Case 1-1: Ribbons an’ Bows, Inc.
Comments on Information Gathered and Carmen’s Concerns
The three month sales total is the sum of the cash sales ($7,400) and credit sales ($320).
Cost of sales is derived from the following equation
Beginning merchandise inventory $3,300
Plus Purchases 2,900
Equals Total available merchandise $6,200
Less Ending merchandise inventory 4,100
Equals Cost of sales $2,100
Rent expense is $1,800 of $600 per month times three months. Paid in cash.
Part-time employee expenses ($1600) is the sum of cash paid ($1510) plus amount owed ($90).
Supplies expense ($80) is beginning supplies inventory ($100) less supplies inventory on hand on ...view middle of the document...
The uncle’s legal work is neither an asset nor an expense of the business. It did not result in a business transaction.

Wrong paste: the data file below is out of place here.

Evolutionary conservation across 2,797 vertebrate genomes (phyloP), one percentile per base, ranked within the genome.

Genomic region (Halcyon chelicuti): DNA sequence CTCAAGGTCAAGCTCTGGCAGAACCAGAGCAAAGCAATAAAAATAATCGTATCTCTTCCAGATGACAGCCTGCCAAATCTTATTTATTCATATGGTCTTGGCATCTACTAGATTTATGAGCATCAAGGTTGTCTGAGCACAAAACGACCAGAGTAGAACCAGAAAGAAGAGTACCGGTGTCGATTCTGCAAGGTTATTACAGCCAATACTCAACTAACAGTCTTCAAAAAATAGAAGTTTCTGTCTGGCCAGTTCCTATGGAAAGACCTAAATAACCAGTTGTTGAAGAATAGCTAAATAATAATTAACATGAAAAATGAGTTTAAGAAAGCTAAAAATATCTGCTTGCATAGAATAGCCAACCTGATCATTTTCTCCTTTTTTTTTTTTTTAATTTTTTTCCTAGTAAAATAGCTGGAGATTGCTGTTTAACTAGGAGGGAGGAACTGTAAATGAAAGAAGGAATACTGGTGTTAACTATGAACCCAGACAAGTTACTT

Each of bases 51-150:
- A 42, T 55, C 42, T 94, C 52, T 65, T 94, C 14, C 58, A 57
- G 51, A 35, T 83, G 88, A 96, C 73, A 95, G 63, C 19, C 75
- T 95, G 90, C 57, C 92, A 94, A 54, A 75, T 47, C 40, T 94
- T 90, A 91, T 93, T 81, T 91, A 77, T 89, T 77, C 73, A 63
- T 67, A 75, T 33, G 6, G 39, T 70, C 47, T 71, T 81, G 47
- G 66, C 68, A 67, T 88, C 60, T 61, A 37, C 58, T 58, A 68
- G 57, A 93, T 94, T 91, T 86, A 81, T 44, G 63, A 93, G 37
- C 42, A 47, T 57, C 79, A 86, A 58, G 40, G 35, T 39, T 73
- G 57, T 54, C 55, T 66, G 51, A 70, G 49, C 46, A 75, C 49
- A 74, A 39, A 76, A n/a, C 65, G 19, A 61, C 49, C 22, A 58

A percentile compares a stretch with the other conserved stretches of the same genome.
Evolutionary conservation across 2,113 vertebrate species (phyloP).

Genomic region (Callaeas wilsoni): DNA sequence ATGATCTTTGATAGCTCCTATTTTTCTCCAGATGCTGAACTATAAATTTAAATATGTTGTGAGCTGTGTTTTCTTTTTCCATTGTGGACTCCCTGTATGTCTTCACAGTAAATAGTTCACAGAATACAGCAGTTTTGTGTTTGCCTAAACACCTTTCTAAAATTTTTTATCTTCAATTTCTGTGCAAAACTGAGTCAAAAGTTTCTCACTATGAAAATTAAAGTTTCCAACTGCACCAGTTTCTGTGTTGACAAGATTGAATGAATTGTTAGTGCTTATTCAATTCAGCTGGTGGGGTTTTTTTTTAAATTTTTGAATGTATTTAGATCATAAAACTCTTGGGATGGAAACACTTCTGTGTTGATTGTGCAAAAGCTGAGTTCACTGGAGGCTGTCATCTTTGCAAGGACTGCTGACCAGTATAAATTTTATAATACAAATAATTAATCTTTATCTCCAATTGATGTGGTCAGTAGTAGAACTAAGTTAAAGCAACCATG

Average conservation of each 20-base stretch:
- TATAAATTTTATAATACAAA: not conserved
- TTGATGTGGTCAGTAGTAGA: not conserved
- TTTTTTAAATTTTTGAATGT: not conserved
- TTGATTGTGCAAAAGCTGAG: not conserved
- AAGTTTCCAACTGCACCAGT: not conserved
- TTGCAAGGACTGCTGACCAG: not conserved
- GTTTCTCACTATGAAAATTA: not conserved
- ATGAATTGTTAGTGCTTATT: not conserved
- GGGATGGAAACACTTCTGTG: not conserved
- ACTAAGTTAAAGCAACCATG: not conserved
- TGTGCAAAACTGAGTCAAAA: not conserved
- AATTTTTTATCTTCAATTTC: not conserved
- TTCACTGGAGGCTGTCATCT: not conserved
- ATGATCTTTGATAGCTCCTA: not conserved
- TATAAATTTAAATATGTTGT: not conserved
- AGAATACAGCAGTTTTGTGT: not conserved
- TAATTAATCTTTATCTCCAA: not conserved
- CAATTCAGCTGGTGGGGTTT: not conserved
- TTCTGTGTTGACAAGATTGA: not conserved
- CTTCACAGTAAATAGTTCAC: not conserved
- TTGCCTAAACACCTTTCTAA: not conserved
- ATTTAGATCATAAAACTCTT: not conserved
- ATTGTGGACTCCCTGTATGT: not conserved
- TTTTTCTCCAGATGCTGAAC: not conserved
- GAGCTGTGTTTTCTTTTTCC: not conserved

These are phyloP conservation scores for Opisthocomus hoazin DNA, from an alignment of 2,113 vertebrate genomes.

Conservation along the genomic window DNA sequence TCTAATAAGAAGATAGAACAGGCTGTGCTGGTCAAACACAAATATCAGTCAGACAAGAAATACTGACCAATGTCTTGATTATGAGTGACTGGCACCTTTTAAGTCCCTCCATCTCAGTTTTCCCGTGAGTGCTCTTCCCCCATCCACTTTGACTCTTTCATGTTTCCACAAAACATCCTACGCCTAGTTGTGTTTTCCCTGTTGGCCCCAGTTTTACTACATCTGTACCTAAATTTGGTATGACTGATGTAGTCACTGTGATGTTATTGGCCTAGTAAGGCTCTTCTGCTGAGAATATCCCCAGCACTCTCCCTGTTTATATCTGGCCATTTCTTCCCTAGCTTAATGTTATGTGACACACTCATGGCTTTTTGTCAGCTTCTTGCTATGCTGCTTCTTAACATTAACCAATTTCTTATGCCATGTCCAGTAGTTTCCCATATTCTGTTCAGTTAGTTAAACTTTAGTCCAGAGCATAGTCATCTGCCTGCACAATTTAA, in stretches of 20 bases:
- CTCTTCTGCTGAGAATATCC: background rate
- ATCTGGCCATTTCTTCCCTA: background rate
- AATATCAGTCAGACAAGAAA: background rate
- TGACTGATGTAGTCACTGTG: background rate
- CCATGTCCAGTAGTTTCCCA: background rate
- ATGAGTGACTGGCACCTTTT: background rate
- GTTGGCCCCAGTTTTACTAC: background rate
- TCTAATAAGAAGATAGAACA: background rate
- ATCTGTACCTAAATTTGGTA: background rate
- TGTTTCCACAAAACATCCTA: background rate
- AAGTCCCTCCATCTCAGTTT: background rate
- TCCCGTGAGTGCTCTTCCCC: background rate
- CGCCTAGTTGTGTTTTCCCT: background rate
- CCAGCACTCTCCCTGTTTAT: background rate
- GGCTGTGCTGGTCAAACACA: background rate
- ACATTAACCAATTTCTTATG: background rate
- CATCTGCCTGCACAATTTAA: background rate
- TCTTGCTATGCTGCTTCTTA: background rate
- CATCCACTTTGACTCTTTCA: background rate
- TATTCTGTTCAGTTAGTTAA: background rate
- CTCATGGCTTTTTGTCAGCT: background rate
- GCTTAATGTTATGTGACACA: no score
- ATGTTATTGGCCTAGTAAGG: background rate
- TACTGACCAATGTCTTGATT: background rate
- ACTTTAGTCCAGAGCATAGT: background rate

Carmen’s potential salary payment in July is neither an expense nor a liability as of March 31. The company does not have an obligation on March 31 to pay her any compensation.
Exhibit 1 presents the company’s initial three month income statement. It does not contain a provision for taxes, since Carmen at this early date did not know if income taxes would be due on the annual results.
The principal reasons why the cash balance declined during the three month profitable operating period are:
The commercial sewing machine purchase reduced cash by $1,800 while the related depreciation charge only reduced income by $90.
Ending inventory was higher than beginning inventory and the increase was paid for with cash. That is, more inventory was bought for cash ($2,900) than the cost of goods sold ($2,100).
Exhibit 2 present a cash flow analysis for the three month operating period.
Exhibit 3 presents the company’s June 30 balance sheet.
Carmen’s business is off to a good start, but it will have to...